Home » Governance » Needed – Competent Parly Committee Chairpersons

“IN a monarchy, the man who was to be its leader, to preside over its affairs was told about it soon enough so that heshe can spend the early part of a lifetime learning on how to handle the job,” says Hugo Hellman who praises monarchy over democracy in his book, Parliamentary Procedure.

In a democracy, it is common to have a man or woman elected MP over the weekend sworn in on Tuesday and appointed to chair a portfolio or thematic committee on Wednesday without having the opportunity to learn the ropes.

Committees play a major role in a democracy as they offer an opportunity for the electorate to interact with their representatives by bringing up issues that may be of concern to them so that they can be dealt with by the whole House.

Ordinary people get to interact with these honourable members after having been invited to appear before the committee or when they request the meeting themselves.

Each committee superintends over issues that fall under the ministry that it oversights some of which are too technical for “small brains”.

This is the dilemma we are facing in some of our Committees where we have chairpersons and members who are lost in their own world and cannot handle the dynamics of issues at hand.

The fear factor in some of the committees that used to make ministers tremble when they appeared before them has disappeared.

Just like that of Old Trafford, if you know your football. In fact, witnesses actually leave those committees regretting why they wasted their time giving evidence before a clueless lot.

Many a time, MPs ask stray questions that have nothing to do with the particular ministry officials giving evidence.

That is the time when a competent chairperson must be able to interject and rule such MPs out of order. But some of them are actually the culprits as they exhibit their ignorance by incessantly asking wrong questions to the extent of “poaching” into the mandate of other committees.

As a result, it paints a bad picture about the calibre of people who are representing us when they cannot tell each ministry’s terms of reference.

What kind of laws will such people pass if they do not know such simple things?

In Hellman’s opinion, a good chairperson should be able to run business like a “traffic cop” who runs things at a busy intersection, ever alert and articulate, keeping business going because if he does not, everything stops or at worst goes chaotic and ends up in a muddle.

When committees call for oral evidence, they must be focused on what they want to get from invitees but more often they railroad from issues at hand by touching on everything pertaining to that ministry and sometimes other ministries.

As a result, some committees have failed to produce reports because of the chaotic manner in which they ran their businesses. Good meetings largely depend on competent chairpersons who are able to comprehend and listen attentively when witnesses are giving evidence.

The meeting should not be bogged down by trivialities which are inconsequential to the detriment of proper consideration of what is important.

They must investigate, consult relevant structures and come up with reasonable reports that must influence the executive.

We cannot expect honey from a fly because if truth be told without flattery, most of our MPs are educationally incompetent and intellectually deformed.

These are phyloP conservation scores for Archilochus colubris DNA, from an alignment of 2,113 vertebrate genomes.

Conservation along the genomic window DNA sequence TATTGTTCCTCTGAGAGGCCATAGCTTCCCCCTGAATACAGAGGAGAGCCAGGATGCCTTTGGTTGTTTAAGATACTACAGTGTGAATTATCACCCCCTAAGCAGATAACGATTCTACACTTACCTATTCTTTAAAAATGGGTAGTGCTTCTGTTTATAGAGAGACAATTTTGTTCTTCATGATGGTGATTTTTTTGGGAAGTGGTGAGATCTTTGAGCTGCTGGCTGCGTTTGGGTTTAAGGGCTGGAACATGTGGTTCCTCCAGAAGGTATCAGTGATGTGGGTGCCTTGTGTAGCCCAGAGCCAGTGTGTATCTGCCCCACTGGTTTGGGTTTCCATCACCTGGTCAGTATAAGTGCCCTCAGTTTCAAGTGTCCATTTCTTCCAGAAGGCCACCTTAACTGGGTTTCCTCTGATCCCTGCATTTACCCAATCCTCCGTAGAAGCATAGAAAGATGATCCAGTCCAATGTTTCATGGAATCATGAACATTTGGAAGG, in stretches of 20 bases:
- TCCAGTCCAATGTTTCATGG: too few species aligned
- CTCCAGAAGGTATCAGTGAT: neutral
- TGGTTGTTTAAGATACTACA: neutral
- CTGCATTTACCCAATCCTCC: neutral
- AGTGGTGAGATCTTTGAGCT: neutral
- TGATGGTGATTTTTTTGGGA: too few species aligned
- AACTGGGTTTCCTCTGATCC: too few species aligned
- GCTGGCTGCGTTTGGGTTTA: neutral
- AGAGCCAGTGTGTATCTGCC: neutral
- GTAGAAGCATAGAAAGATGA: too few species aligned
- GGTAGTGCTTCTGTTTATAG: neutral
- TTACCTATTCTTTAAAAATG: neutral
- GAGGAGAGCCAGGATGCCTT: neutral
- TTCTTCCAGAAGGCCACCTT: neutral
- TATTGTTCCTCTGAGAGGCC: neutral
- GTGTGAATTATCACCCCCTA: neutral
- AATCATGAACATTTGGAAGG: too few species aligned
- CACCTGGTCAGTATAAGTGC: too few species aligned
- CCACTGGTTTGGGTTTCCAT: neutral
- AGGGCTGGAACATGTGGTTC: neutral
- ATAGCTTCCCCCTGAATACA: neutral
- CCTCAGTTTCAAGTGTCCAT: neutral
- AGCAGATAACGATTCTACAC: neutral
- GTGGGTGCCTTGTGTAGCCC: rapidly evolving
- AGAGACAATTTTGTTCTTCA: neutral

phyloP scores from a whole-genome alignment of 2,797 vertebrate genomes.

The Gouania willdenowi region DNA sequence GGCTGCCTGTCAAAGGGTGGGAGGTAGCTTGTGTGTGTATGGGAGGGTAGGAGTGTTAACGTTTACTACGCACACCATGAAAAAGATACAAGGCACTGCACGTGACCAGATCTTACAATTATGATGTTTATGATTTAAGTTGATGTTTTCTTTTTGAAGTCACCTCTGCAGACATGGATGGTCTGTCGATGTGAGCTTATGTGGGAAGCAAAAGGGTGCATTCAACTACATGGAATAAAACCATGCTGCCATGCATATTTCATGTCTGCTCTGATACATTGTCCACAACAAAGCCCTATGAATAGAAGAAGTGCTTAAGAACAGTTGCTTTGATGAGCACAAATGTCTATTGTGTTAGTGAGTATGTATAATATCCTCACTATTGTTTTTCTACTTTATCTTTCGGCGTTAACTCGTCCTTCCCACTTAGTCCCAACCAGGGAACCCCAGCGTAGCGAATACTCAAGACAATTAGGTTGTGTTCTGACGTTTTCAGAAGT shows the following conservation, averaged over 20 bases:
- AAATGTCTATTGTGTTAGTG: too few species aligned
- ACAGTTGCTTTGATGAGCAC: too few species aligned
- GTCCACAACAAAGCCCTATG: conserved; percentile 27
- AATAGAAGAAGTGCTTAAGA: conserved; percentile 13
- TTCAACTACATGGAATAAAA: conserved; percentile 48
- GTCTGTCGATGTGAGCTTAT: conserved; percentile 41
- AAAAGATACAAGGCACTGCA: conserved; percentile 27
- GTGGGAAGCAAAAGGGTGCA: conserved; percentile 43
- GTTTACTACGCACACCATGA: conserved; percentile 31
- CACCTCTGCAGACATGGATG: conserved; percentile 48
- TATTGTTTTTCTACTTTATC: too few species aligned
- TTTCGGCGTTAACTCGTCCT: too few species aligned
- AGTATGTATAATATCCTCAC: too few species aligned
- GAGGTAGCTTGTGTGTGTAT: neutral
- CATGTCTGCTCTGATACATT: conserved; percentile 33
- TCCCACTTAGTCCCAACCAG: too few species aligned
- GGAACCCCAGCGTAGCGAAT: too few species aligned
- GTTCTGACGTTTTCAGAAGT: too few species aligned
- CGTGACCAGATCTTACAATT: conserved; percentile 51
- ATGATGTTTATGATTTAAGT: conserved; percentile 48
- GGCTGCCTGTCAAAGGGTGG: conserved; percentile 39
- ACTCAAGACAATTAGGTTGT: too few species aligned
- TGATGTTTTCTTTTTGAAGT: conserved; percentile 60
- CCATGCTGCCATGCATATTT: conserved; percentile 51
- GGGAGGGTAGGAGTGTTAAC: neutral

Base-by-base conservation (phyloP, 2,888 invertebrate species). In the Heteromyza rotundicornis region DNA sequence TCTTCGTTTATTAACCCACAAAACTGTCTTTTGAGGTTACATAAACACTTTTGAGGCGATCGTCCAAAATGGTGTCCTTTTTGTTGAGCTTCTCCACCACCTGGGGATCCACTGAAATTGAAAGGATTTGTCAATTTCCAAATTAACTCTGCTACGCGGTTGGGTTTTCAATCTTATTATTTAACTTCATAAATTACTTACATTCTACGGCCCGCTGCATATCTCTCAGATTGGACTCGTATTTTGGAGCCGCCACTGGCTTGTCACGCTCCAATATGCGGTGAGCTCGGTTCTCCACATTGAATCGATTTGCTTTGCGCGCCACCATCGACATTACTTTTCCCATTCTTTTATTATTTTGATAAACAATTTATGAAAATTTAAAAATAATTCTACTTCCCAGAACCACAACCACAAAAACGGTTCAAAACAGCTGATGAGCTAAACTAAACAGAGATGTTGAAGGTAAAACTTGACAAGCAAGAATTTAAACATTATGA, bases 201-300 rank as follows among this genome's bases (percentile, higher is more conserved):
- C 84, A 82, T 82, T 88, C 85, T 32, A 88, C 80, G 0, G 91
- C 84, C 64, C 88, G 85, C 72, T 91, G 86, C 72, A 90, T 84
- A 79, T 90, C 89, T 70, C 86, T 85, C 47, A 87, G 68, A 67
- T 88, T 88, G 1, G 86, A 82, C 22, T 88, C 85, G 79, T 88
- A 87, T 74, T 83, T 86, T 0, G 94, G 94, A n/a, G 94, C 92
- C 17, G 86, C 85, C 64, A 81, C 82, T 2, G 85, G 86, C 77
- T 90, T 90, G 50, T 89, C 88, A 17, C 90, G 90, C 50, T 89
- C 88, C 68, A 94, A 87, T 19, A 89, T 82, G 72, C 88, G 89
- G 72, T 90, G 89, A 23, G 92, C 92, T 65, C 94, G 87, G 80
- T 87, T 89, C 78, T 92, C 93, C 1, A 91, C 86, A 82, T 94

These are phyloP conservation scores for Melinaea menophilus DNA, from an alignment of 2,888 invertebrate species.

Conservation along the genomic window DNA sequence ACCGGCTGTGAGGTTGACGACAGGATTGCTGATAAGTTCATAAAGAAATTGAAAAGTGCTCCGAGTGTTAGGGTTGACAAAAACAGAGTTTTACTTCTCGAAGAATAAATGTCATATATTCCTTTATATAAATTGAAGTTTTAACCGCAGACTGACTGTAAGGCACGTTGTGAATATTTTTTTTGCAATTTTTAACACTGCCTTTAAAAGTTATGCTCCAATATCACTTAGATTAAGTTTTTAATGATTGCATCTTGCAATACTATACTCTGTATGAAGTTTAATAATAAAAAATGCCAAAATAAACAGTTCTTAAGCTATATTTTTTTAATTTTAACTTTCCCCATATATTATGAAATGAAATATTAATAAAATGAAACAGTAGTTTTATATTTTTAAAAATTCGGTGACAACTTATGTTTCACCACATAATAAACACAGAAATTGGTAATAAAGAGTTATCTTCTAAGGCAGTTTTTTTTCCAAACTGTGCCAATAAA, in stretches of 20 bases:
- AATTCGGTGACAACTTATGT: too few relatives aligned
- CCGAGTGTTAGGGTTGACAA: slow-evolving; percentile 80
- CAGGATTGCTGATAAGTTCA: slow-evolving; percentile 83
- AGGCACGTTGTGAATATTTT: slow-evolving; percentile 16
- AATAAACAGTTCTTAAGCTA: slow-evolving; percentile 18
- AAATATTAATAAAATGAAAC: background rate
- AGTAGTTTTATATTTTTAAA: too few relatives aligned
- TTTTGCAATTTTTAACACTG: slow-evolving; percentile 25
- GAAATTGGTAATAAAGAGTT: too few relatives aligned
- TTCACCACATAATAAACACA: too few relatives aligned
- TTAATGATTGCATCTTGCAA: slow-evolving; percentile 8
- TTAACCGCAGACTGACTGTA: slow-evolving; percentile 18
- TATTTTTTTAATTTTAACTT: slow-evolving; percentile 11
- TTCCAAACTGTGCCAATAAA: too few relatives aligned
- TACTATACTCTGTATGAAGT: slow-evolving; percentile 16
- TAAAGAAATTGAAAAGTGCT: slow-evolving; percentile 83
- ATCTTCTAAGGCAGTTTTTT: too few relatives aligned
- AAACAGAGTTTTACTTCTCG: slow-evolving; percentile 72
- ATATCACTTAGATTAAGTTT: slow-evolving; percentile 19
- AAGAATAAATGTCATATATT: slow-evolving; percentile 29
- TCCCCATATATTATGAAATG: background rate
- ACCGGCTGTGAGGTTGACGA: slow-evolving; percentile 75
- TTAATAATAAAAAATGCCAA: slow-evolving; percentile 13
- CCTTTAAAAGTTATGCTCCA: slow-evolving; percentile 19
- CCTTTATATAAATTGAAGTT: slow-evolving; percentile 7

As such, a mediocre chairperson will produce mediocrity.

Committees must be led by people with the right qualifications in that particular field than be appointed on narrow party interests.

Chairpersons and members to certain committees should be chosen on merit after looking at the MPs professional training, expertise and mastery of the subject matter.

These then are invited to apply this knowledge to the tasks facing the committees they head.

Committee chairpersons are expected to be prepared on the many topics they are tackling and need not be caught off-guard as they meet the wits and intellect of experienced civil servants.

We need competent chairpersons for effective oversight so that they avoid being lectured by the witness and ultimately misled.

Most of our committees have failed to live to their mandate as evidenced by the obscene salaries management at State parastatals and enterprises were paying themselves and wasteful expenditure under the nose of our representatives.

Portfolio and thematic committees must have been the ones to expose this vice because that is what their oversight mandate is all about.

Some witnesses even go to the extent of misleading parliamentarians but some MPs do not have intellect to challenge these officials.

A good chairperson to a certain extent is a reflection of the aice heshe gets in the committee coupled with his hisher own initiative in research and articulation of issues.

Committee chairpersons must be above assumed trivial petty party interests when they sit on that chair and assess the information and applying it to the proceedings of a committee than engages in childish and vacuous confrontation with people giving evidence.

Equally, committee members must know that when they are in that committee they are not in a party caucus where their deliberations must be guided by the party line.

It boggles the mind why some MPs would want to frustrate the work of their committees hiding behind party interests when in actually fact it is them who are compromised.

There are chairpersons and committee members who mean business, judging by the manner in which they research before inviting witnesses sadly though too many do not bother.

Only a few across the political divide hold the executive to account in exercising their mandate as long as the issues are not politically motivated.

While some committees have taken the executive to account, too many are mediocre born out of mediocre chairpersons.

Source : The Herald

Archives